CHARLOTTE -- Standing in the spot he's called his own for nine years, Carolina defensive end Mike Rucker talked about doing things the right way as he considers walking out the door.
About 10 feet deeper in the locker room, defensive tackle Kris Jenkins wondered aloud if he'd be in Charlotte next year.
While Rucker's future seems clearer -- he's almost certainly finished after this week's finale at Tampa Bay -- Jenkins is set to enter yet another offseason in which the questions will swirl.
"I don't know what it is, I guess it's the story of my life," Jenkins said. "I have these soap opera moments. Everything is so laced with drama and good times and bad times."
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From the spring-long speculation that he was about to be traded to his absence from all the voluntary workouts, he provided plenty of grist for the rumor mill in 2007. But he showed up when he had to, and has played well at times, although well off previous Pro Bowl levels (he wasn't even an alternate this year).
When he came back last summer, he said he had "issues" he wanted to address with the team. Asked Wednesday if all those had been addressed, Jenkins laughed and said it wasn't in his best interest to say.
"I'm sorry, I don't think that's a good question for me to answer going into the offseason," Jenkins said. "I think I'm going to pass on that one. You have to forgive me."
The 28-year-old defensive tackle was quick to say he's not going to work out in Charlotte this offseason either -- "December 31 is the flight," he said, alluding to the day after the final game -- preferring to stay at his suburban Washington home near his family and children.
He said that's his priority at this point, and spoke at length of his affinity for the D.C. area. But when asked if he wanted to return to the Panthers, his answers were less clear.
"I don't know, to be honest," he said. "Seven years is a long time, but I do like it here. But I have two heads pulling at me. I miss being away from my family and not being able to see my kids grow up. Those things are starting to affect me more than when I first came in. When I first came in everything was cool. But my family is not here, my support structure is not here.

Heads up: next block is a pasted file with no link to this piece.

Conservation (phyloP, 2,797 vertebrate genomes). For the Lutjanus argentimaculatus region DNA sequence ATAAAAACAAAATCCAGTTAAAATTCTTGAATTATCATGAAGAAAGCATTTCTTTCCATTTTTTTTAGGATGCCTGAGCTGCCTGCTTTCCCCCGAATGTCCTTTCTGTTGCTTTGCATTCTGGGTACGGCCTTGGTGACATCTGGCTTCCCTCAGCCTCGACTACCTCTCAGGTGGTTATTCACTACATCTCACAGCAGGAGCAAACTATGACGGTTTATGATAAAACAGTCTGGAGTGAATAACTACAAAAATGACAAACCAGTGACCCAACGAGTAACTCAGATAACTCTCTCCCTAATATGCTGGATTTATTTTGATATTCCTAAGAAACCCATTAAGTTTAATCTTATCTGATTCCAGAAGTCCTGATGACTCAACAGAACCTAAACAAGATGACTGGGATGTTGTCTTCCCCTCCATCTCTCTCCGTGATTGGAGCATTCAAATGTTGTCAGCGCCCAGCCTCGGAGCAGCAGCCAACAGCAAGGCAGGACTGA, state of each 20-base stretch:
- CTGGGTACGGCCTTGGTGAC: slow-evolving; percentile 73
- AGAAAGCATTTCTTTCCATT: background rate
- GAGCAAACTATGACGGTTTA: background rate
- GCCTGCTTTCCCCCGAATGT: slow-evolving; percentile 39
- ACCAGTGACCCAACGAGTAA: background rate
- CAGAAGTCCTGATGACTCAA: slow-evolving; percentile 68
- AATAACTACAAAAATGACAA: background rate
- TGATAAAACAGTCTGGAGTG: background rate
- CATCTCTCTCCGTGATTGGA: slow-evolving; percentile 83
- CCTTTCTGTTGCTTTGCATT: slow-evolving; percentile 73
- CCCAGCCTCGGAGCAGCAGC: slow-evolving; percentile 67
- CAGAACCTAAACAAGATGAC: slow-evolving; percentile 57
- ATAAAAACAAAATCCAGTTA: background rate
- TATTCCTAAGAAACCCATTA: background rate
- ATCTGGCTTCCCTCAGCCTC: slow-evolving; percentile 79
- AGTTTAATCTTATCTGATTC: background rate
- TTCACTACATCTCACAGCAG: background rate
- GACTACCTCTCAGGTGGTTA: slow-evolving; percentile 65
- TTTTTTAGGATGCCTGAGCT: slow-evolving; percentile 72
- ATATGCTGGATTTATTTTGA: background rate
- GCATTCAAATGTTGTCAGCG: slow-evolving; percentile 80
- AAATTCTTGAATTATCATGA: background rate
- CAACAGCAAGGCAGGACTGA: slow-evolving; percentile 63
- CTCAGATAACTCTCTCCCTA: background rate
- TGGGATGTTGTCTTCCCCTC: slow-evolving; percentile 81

"It's a great city and it has treated me well over the last seven years, but I just honestly don't know. I have every intention of going into this offseason with an open mind. But if I have to come back here, that's great. If I have to go somewhere else, then that's great. As long as I'm healthy enough to give it another couple of years, then I'm cool. The reality of it is it's not for long."
Jenkins said he's learned in his seven seasons about the business side of the game, and how that impacts everything. He has two years left on his contract, but wanted that re-done a year ago, and the team said no. That was part of the reason he stayed away this offseason, but he had other concerns as well.
General manager Marty Hurney said he didn't want to comment on any potential moves until the season was over, but the team has long insisted that last year's problems with Jenkins were overblown by the media.
With Rucker, they've never had to worry about such distractions.
That's why Wednesday, as he approaches what could be the final game of his career, he spent most of his time talking about doing the right things.
When asked how he'd want to be remembered as a player, Rucker's first words were, "I think I try to put other people first."
At the same time, he knows that he'd turn 33 before the first minicamp of next year, and financially secure and established in this community, he's not certain he wants to beat himself up again. His contract's up this year, but the team would likely try to accommodate him as they did his best friend Mike Minter, if he wanted to come back.
Still, that seems unlikely, as much time as he spent talking about the physical toll of playing at his age, combined with the round-the-calendar demands of returning from last December's knee injury.
"I've been rolling for a long time now; it's been almost a year and a half straight I've been going -- mentally and physically I'm just tired," Rucker said. "So I want to go into this strong, and just relax and make sure the decision I make is a good decision, for myself, my family and taking everything into consideration -- the body, the mind, the heart and everything like that.
"When I make the decision one way or another I want to make sure it's the right decision. I need time to just decompress and make a clear decision."
He all but admitted that part of the reason he hasn't made any declarations -- although he broke down near tears after what could be his final home game last week -- was that he was uncomfortable with the idea of a farewell tour, or an extended discussion of any potential move.
"When I'm looking at the whole thing, that could be a piece of it," he said with a bit of a grin. "Being honest, though, I've never been down this road. I just want to make the right decision on a clear, rested mind, rather than making a decision right now when I'm tired.
"That decision could still be the same, I don't know. But I think that's more of the cautious way, is probably the slower process to do it that way. But at the end, I want the right result for everybody."